Adopting more sustainable business models and manufacturing processes is a widely held objective within the tech industry.
Discussions surrounding sustainable technology development are becoming ever more common considering stricter environmental policies and growing consumer consciousness. Terms like ‘conservation’, ‘recyclability’, and ‘circular economy’, among others, are increasingly advertised by tech companies as well as the publication of dedicated annual sustainability reports.
Nevertheless, noble intentions are often circumvented by the continuous push to design and manufacture increasingly complex electronics at a global scale. Toxic waste, colossal water consumption, and the depletion of precious metals are all unfortunate consequences of the increasing smartification of our homes, offices, and retailers.
Sustainable tech and economic opportunities
Engaging with environmentalism and sustainability is often perceived as an encumbrance strewn with red tape. In reality, companies that embrace a sustainable future are well-positioned to reap the long-term benefits. For example, enacting carbon-neutral objectives or implementing material recovery and recycling schemes can deliver both environmental and economic benefits.
As energy prices rise globally and mounting geopolitical tensions pose threats to supply chain security, reducing costs associated with energy consumption and employing a circular recycle and reuse business model are increasingly relevant aims. In fact, the EU commission reported that up to 40 % of expenditure by EU manufacturers goes towards sourcing materials. Implementing a circular model is likely to improve profits for such firms while ensuring greater immunity against supply chain volatility.
Furthermore, copious investment is being driven toward sustainable financing to support ESG (environmental, social, governance) commitments. These investments are being delivered by both private and government financing; however, accessing these valuable funds is becoming more and more challenging as financial institutions crack down on deceptive ‘greenwashing’. On the other hand, demonstrating tangible changes enables access to new investment opportunities that keep the wheel of innovation turning.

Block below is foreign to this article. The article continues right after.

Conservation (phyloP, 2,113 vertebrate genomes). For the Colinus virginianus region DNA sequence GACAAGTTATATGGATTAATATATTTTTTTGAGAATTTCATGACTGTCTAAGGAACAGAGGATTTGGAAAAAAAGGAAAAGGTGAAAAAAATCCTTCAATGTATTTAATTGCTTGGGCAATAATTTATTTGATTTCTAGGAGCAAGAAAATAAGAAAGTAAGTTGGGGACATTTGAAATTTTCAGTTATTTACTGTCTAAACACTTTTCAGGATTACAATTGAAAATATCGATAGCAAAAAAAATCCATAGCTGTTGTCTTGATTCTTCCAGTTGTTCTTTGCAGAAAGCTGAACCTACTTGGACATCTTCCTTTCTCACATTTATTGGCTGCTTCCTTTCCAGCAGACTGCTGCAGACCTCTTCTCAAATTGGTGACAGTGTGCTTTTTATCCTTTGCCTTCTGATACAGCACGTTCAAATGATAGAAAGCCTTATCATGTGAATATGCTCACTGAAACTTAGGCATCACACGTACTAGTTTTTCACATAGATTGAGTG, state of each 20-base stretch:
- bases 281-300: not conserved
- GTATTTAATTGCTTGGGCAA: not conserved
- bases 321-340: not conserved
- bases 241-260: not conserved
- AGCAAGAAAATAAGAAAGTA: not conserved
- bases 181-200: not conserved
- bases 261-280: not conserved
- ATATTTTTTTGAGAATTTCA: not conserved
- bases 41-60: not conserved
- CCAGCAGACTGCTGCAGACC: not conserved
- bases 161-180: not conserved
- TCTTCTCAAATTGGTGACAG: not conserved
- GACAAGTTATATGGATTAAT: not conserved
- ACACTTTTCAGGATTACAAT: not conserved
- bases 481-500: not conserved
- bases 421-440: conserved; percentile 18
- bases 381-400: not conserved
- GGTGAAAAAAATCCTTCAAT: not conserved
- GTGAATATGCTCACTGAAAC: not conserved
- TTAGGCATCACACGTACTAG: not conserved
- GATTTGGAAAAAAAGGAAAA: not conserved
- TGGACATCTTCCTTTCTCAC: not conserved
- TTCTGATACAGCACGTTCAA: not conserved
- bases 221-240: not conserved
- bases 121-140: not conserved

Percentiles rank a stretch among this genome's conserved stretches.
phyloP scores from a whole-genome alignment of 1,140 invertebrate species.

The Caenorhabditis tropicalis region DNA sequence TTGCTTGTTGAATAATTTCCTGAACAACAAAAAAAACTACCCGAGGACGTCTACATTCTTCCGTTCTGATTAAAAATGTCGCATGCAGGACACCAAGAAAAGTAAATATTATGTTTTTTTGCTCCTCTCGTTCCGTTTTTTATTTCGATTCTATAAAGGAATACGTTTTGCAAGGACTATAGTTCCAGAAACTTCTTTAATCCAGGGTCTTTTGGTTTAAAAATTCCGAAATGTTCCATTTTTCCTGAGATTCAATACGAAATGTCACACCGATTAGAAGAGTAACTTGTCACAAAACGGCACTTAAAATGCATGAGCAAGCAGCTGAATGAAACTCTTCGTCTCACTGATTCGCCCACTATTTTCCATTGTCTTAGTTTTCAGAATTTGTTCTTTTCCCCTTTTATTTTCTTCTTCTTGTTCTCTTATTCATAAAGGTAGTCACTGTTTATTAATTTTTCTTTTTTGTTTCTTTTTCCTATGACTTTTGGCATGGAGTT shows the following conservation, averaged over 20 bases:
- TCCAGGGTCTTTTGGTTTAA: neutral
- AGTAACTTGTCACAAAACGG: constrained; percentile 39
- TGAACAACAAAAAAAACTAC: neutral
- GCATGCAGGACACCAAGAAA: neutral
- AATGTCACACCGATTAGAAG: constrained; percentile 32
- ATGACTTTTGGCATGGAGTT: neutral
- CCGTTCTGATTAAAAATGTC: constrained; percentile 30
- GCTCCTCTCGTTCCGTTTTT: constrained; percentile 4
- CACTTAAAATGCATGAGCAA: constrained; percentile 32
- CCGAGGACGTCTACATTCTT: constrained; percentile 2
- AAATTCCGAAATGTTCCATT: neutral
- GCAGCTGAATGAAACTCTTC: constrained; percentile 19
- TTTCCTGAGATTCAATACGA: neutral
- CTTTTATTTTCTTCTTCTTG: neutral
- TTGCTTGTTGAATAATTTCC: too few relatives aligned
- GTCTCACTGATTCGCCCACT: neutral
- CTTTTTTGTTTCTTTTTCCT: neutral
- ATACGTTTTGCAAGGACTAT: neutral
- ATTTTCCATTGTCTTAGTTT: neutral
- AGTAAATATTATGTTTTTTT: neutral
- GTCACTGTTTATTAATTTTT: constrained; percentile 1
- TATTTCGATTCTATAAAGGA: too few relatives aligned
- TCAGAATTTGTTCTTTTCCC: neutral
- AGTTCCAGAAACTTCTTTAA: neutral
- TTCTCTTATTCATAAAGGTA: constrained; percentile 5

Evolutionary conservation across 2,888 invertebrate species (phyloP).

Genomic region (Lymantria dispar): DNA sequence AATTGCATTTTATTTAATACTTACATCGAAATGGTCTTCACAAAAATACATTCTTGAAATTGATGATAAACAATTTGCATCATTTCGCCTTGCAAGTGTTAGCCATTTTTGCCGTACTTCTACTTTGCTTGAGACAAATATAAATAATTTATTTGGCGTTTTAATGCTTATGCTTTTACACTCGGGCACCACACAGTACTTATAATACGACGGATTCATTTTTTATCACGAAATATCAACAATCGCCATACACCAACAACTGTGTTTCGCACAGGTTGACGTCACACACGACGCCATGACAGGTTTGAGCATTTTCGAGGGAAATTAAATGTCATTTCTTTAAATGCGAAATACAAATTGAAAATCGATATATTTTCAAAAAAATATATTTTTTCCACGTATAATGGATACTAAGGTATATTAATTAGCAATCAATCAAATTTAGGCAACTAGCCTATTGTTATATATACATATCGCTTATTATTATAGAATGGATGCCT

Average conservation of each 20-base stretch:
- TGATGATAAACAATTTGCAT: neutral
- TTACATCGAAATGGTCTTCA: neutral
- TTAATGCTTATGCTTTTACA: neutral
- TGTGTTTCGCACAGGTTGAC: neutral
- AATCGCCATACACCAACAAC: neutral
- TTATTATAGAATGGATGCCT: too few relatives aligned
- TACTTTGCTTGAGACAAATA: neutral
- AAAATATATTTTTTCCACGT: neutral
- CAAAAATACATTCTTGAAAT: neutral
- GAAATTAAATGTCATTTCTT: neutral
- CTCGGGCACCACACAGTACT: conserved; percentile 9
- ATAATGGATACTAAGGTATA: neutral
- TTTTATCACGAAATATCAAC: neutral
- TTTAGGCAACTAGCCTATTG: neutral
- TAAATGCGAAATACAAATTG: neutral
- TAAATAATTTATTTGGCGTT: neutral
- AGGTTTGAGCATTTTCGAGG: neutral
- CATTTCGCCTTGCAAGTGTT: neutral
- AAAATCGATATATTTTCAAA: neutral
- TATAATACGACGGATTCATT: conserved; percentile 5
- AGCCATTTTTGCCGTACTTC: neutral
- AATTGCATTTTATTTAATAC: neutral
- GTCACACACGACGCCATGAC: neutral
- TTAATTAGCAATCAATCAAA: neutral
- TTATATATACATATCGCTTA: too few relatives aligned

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Are tech companies doing enough?
One of the highlights of the COP27 meeting in Cairo was the unveiling of the Semiconductor Climate Consortium (SCC). The SCC was founded in November 2022 and comprises 65 founding members, among whom are some of the biggest chip manufacturers including the likes of TSMC, Samsung, Micron, and Intel. The purpose of the SCC is to reduce greenhouse gas emissions within the semiconductor industry with the collective pledge to reach net zero by 2050. So how are members of the SCC planning to achieve this?
One method is increasing the usage of renewable energy sources. Many companies have made impressive strides in reducing their dependency on fossil fuels. Samsung, for example, has achieved 100% renewable energy sources for all of its sites in the US and China. Other companies are following suit with the likes of Intel achieving 80% renewable electricity across all its global sites.
Who dares wins
A more daring approach involves the overhaul of conventional manufacturing. In 2021, Microsoft launched Project Zerix with the mission of developing biodegradable and recyclable components for net-zero electronics. In collaboration with the University of Washington, Project Zerix produced a biodegradable computer mouse with a 60% reduction in CO2 emissions compared to a traditional mouse.
Also in 2021, Dell (not part of the SCC) demonstrated the Concept Luna laptop, which featured a bio-based printed circuit board made out of flax fibers, as opposed to the conventional and environmentally unfriendly FR4 epoxy resin. The laptop is also modular, thus allowing individual parts to be repaired and replaced. With traditional laptops, the inability to repair a specific component means that often the entire device is discarded. Modular design is rare in electronics but is expected to have a positive effect on reducing the overwhelming amount of electronic waste produced every year.
While these demonstration projects are promising, it remains to be seen if such eco-friendly designs will be implemented in commercial products. Many consumers demand greater environmental responsibility from the brands they buy from; however, few consumers are willing to sacrifice performance. Ensuring that alternative sustainable technology meets or even surpasses traditional choices requires extensive testing and research. It may be another few years until eco-friendly electronics become the norm.